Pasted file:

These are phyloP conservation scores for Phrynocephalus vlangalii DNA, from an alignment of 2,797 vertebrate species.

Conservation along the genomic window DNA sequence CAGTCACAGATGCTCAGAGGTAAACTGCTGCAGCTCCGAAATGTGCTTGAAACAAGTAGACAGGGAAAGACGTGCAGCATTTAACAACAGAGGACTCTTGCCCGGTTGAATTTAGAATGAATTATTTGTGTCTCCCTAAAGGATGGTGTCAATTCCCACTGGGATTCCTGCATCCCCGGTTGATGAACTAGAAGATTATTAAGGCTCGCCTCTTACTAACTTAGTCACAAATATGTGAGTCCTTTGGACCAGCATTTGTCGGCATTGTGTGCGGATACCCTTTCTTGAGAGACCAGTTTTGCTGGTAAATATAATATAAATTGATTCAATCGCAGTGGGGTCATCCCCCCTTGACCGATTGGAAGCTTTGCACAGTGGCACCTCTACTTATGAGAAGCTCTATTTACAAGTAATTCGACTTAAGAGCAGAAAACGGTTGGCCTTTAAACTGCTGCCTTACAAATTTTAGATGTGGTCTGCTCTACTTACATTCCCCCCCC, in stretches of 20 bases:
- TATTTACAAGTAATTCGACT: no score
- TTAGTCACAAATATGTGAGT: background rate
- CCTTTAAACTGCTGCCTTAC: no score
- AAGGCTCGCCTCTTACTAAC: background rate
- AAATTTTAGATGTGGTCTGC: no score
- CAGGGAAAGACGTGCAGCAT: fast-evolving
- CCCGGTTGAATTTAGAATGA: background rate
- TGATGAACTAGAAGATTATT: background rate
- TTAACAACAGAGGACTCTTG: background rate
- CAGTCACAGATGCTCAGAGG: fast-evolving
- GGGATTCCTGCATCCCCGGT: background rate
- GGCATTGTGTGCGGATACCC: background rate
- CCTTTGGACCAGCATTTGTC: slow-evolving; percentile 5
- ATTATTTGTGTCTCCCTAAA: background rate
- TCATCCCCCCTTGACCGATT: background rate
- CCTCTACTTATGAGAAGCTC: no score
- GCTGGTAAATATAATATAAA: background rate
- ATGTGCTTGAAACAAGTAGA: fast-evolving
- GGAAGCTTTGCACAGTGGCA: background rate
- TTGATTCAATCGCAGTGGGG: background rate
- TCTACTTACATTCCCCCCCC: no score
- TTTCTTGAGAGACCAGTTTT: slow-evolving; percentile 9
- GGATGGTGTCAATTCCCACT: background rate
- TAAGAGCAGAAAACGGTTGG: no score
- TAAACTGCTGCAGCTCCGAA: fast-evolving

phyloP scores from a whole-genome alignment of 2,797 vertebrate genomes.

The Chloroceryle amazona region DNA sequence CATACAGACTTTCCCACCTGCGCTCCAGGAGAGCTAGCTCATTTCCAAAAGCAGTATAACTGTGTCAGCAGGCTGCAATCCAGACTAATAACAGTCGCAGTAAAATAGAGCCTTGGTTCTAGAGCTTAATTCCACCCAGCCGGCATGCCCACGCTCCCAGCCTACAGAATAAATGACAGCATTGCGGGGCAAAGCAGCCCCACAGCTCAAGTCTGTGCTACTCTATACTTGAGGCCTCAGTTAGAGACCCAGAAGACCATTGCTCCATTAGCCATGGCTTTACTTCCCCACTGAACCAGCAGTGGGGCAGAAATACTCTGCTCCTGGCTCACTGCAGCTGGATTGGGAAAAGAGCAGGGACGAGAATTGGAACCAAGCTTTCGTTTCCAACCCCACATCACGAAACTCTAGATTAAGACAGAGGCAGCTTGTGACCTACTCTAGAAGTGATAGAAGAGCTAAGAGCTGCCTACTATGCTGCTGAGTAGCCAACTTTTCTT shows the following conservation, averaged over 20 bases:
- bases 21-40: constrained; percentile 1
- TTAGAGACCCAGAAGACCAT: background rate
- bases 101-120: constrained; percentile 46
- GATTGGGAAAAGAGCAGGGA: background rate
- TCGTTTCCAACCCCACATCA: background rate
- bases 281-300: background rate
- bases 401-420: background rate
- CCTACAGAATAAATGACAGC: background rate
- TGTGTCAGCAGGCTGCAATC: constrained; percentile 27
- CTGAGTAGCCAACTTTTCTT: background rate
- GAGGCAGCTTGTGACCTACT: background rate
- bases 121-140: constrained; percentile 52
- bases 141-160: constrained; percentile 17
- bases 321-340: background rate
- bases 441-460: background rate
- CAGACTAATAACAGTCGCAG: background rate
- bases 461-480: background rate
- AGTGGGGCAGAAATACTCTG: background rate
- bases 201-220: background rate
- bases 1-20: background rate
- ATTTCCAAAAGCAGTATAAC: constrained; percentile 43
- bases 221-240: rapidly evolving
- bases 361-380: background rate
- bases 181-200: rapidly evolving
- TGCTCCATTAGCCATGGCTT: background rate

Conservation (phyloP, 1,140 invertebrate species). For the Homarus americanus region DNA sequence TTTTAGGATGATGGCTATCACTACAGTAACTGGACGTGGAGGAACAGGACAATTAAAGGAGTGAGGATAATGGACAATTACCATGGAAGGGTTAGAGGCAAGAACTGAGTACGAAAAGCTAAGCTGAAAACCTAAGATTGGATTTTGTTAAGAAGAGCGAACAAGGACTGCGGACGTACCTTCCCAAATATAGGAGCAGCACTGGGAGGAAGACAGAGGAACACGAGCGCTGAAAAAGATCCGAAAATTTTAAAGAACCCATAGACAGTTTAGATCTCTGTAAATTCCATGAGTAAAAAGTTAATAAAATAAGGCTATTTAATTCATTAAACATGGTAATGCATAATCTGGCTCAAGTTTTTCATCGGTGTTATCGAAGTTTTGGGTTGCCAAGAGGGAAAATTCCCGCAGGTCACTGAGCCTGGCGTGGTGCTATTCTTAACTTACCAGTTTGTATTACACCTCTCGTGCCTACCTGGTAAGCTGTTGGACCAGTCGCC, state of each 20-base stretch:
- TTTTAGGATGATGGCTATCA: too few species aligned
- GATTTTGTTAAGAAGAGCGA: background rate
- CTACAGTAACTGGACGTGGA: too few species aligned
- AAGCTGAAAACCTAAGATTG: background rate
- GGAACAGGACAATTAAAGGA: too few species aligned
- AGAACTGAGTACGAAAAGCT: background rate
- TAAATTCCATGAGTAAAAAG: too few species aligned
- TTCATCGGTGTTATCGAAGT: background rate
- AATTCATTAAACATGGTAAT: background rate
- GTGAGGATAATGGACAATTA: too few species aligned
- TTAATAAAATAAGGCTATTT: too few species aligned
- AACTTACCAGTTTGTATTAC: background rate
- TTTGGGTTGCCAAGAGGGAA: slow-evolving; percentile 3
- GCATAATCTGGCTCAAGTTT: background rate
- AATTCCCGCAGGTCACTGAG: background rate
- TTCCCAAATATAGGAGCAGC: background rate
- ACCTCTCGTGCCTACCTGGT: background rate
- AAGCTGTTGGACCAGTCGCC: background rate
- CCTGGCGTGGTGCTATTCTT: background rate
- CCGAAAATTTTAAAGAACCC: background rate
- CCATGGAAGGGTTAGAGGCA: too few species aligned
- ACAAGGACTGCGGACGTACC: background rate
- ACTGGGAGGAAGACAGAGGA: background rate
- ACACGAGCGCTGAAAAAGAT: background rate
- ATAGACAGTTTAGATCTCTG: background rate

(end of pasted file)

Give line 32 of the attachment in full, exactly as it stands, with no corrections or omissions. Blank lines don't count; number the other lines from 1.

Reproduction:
- bases 101-120: constrained; percentile 46